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March 09, 2017

Infrequently Asked Questions: Why does music give you 'chills'?

You know the chills I'm talking about.

Maybe it's a high note in a song, a melody that moves you or a verse that just strikes you at your core. But music has an uncanny way of making a physical impact, making you feel the same way you would if you were spiraling through the air on a roller coaster.

Here, Ausim Azizi, professor and chair of the Department of Neurology at the Lewis Katz School of Medicine at Temple University, explains what's going on in the brain -- and body. 

Why do we feel chills? How is it that some songs literally make you tingle from head to toe?

The mechanism, what’s happening in the brain and the body, is music activates the brain stem and then goes up to the part of the brain called the cerebrum. Then it comes to the conscious level. So, even before this is on a conscious level, it harmonizes certain parts of the brain that are responsible for the parasympathetic and sympathetic [parts of the nervous system] … responsible for giving you those sensations of chill, pleasure or other types of sensations.

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Supporting this is also that the body goes before the brain. And what that means is that when we listen to something or hear something, there are things that, before consciousness actually realizes it, things happen in our body. Those things then translate into feelings. So, if you think of chills going through you, that’s because music goes through parts of the brain and then it activates other parts of the brain that cause the heart to flutter, or hair to stand out or have chills. And a lot of this has to do with what kind of harmonics it causes. Some are coherent and some are not. The sensations, the not-coherent ones will just kind of jar your sensations.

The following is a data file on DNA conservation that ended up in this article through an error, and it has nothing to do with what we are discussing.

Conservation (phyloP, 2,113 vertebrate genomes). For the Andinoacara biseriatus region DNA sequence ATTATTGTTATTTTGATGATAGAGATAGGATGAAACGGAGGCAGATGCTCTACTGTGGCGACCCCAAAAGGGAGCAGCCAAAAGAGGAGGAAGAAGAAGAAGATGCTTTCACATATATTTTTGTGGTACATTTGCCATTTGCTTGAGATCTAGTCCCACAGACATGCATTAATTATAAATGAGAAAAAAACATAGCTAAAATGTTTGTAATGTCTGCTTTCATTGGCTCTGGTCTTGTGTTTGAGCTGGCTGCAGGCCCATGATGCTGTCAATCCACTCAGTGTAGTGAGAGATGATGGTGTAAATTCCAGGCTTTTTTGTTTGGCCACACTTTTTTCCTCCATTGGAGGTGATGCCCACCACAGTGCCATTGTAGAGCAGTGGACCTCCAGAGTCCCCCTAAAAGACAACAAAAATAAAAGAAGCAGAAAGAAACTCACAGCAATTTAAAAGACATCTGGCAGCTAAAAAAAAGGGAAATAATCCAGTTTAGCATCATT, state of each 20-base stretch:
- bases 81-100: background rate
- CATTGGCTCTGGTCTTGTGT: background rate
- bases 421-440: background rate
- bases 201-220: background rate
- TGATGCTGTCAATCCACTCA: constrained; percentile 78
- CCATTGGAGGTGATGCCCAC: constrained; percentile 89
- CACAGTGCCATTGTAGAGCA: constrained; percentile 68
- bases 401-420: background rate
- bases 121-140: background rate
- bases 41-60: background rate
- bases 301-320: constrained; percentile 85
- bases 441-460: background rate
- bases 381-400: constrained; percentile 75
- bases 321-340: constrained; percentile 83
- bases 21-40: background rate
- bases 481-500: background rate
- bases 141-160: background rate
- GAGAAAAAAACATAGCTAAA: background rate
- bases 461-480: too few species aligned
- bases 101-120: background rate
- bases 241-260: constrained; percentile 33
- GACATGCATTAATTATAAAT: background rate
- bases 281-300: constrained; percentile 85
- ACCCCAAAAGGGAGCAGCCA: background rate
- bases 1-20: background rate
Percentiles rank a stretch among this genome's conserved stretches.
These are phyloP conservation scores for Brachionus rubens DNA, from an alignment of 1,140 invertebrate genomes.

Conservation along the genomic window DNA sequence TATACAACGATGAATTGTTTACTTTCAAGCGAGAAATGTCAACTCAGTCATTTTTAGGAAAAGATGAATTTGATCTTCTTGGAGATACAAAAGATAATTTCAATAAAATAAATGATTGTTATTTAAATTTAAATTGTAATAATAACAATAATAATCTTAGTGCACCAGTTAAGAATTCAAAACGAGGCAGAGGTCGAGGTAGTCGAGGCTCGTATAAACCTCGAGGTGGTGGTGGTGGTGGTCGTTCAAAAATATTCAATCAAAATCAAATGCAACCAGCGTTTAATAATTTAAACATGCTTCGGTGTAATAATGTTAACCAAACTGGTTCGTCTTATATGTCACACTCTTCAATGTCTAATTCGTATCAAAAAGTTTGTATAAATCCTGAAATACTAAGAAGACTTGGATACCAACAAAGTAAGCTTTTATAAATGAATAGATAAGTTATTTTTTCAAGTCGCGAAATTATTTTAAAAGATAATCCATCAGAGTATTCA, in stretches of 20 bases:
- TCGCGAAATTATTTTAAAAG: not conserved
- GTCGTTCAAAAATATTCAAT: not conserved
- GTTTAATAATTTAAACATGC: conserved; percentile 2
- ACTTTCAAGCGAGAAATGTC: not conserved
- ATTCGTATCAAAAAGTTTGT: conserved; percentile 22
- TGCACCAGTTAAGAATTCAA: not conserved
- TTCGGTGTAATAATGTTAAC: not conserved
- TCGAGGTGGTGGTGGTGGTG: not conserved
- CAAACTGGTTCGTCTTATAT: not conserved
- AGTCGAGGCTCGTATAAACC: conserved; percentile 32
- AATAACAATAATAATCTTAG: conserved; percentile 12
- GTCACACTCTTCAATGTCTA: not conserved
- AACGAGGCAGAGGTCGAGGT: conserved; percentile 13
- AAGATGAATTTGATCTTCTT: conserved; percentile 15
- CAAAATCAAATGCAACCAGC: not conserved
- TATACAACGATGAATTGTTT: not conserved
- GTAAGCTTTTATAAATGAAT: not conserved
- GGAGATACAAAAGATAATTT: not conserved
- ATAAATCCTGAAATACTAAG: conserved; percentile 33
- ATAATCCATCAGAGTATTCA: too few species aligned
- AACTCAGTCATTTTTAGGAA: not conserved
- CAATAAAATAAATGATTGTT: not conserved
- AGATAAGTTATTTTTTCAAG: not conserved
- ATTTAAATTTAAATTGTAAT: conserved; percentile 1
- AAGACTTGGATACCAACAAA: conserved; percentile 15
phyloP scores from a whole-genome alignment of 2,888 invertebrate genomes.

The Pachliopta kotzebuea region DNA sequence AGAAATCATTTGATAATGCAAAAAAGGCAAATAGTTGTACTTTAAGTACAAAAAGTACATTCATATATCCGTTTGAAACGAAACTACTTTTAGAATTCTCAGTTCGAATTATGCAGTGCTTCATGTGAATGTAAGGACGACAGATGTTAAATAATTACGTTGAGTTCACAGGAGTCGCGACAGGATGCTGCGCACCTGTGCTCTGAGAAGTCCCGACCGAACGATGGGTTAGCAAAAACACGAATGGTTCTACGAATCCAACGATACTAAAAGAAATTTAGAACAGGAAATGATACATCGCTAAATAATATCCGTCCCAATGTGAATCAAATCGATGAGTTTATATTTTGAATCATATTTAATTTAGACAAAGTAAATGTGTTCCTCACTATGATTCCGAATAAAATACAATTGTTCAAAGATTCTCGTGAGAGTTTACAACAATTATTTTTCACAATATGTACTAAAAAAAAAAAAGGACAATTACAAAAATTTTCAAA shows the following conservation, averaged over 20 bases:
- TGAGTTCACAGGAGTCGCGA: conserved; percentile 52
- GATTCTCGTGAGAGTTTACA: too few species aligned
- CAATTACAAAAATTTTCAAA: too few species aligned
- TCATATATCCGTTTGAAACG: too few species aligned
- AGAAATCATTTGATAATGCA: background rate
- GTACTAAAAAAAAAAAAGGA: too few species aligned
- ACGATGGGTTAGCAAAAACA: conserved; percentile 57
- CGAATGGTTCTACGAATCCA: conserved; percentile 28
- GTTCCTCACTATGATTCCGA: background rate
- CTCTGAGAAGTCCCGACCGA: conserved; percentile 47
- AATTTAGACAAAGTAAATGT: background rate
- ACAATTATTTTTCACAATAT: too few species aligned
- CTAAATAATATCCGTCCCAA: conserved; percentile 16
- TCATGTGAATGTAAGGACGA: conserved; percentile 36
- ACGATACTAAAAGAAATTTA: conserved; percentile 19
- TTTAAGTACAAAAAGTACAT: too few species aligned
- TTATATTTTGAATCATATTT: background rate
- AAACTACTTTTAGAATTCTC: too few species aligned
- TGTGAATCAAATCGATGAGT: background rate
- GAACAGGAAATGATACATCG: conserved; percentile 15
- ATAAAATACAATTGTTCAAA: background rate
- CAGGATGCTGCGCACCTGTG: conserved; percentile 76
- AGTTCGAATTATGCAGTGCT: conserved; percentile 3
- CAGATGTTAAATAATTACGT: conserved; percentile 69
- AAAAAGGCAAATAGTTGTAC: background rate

Can you explain what you mean when you refer to 'harmonics'? And 'coherent' versus 'not coherent'?

The brain is an organ for adaptation of organisms to their environment – physical and social. As such, it responds to threats by a fight and flight mechanism, and to opportunities [for] relaxation and receptiveness.  These responses are mediated through the autonomic nervous system that controls skin changes, blood flow, heart and breathing rate, blood pressure, gut motility, etc. The autonomic nervous system operates in a push-pull manner and is connected to the ancient areas of the human brain such as the hypothalamus and the limbic system and operate at a subconscious level. 

Music is a complex sound stimulus that is generally associated with pleasure response -- so, good times like a party or a wedding. Hearing a piece of pleasant music that is harmonious and coherent with a pleasure response in the brain activates the autonomic nervous system that, at a subconscious level, evokes body response of excitement and relaxation. Shivers down the spine, increased breathing and heart rate changes, etc.

The whole idea of your body reacting first, it’s kind of like a thermometer for how you’re feeling.

Exactly. In fact, the whole theory of feelings is that they're not something magical that happen to the brain. It’s that the brain – it's a constellation or mixture of [processes in the body] that become all the feelings, whether it be anger, be it anxiety or other things. The brain is sensing what the body is feeling.

In a practical sense, has knowledge of these effects of music on the brain proven useful?

Studies are inconclusive …Though, music has been applied to "torture" people and also to calm them down.

You've noted music as being an 'ancient' study in communication. What do you mean by that? 

Music is a form of communication that can signal a threat, like from a saber-toothed tiger, or an opportunity -- like a mate at a party.